As food becomes a hot topic of discussion, Occidental continues to expand its curriculum to include new courses for exploring the role of food in politics, society, and culture.
At Occidental, there are many opportunities for students to learn about food both in and out of the classroom. Many different departments offer classes on the subject, ranging from the more scientific aspects of nutrition and diet, to the complex relationship between taste and hearing.
CSP 51, Culture of Food, taught by David Kasunic, John Lang, and Carmel Levitan. What do you like to eat? Who prepares your food, and who is at the table eating it with you? This course takes on these and related questions, covering aesthetic, historical, social, and cognitive approaches to food studies. In addition to critically examining cross-cultural aspects of food culture, students engage with Los Angeles food culture.
CSP 55, Animal Ethics, taught by Clair Morrissey, evaluates why humans choose to eat some animals, while keeping others as pets and in zoos.
CSP 72, Restaurant Culture, taught by John Lang. This first-year Cultural Studies Program (CSP) class seeks to examine restaurant culture, history, and employment in order to look critically at society and the individual.
DWA 283, Soft Power: How Nations Interact Without War, taught by Derek Shearer. Students will analyze how trade, culture (food, music, sports, language, education), environment, and political institutions (democracy, corruption, human rights) contribute to a country's Soft Power and make up its Global Brand.
KINE 312, Diet, Disease, and Exercise, taught by Eric Sternlicht. This science course looks at degenerative diseases and how diet and exercise can be used as treatment and prevention tools.
MUSC 385, Music and Food, taught by David Kasunic. This course explores the connection between food and music from the 16th century forward while considering many areas of academia in the discussion, including looking at 16th century 'table music,' the rise of the restaurant, and the idea of 'fine dining' in the United States.
PSYC 490, Contemporary Topics Seminar. Eating: The Good, the Bad, and the Ugly, taught by Nancy Dess. This seminar covers eating from cells to society -- physiology, evolution, development, health, and sociocultural influences and consequences.
SOC 240, Sociology of Food, taught by John Lang. This course looks to question the connections that the preparation, consumption, production, and distribution of food has with culture and society.
UEP 101, Environment and Society is an introductory course on environment and society, designed for students with an interest in urban and environmental issues. There are various topical areas covered in the course, including water issues (where our water comes from) and food system issues (where our food comes from and how it is manufactured and sold).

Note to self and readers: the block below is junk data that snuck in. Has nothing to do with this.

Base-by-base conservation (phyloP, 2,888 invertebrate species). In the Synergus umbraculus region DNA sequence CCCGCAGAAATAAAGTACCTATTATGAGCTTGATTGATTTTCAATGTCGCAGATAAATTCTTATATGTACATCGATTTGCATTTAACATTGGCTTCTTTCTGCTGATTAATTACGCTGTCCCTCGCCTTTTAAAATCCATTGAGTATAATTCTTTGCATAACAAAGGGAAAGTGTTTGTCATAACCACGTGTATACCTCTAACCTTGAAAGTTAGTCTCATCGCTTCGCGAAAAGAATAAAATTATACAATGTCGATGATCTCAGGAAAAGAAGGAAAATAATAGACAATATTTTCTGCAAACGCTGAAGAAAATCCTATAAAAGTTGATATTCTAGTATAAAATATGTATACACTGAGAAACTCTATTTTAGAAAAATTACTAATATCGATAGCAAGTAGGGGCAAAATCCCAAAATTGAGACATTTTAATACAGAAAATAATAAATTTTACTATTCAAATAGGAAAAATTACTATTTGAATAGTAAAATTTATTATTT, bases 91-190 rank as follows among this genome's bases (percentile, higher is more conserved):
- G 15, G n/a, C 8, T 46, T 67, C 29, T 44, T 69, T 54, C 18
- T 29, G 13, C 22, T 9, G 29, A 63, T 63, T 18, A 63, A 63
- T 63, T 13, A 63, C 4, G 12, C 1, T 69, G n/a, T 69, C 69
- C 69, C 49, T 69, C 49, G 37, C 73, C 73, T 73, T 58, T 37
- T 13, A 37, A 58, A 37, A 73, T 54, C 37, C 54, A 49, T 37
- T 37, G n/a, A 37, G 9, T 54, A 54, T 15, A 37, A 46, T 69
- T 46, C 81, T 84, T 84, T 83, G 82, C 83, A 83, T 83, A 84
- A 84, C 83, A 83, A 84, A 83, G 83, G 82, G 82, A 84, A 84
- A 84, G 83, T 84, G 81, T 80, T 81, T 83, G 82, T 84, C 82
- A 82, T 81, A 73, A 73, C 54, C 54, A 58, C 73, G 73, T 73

UEP 201, Environmental Health and Policy is designed to provide students with an understanding of the environmental factors impacting human and ecological health. The course covers various topics, including food safety, water access and equality, and the assessment of various risks (including exposure to dangerous chemicals used in food).
UEP 246/247 is a student-led class that teaches sustainable food practices in the FEAST Garden. Occidental students get the chance to learn practical cooking and gardening skills as well as hear guest speakers lecture on a variety of topics including the restaurant industry, nutrition, and community gardens.
UEP 295, Topics in Urban and Environmental Policy: Global Public Health is a course that examines major global public health problems and the range of responses from international organizations, transnational networks, and domestic and community-based institutions. The topics covered will include the sorts of strategies these actors have used in addressing health issues such as unsafe food and water, tobacco use, and others.
UEP 306, Food and the Environment, taught by multiple professors in the Urban and Environmental Policy department. This course on food and the environment explores the relationship between food and people and it's impact on cultural, environment, economics, health, and social issues on a local and global scale.
UEP Food Assessment is a year-long class that is offered to students who are interested in community food justice. The class offers students an opportunity to work with LA CAUSA, a nonprofit that works to empower disenfranchised youth, and take on a leadership role while researching food access and food assessment methodology through the Urban and Environmental Policy Institute (UEPI).
The classroom isn't the only space for students to explore how food impacts the world. For incoming first-years, the Multicultural Summer Institute (MSI) and the OxyEngage programs often provide students firsthand experience with food issues. In the summer of 2014, MSI students visited the Los Angeles Regional Food Bank in order to explore Los Angeles and learn about its food-centered initiatives. Every year, first-year students may choose to go on the Social Justice and the City OxyEngage Experience, a comprehensive social justice trip that focuses on a few key issues that are close to Oxy's heart, including transportation, food, and environmental justice.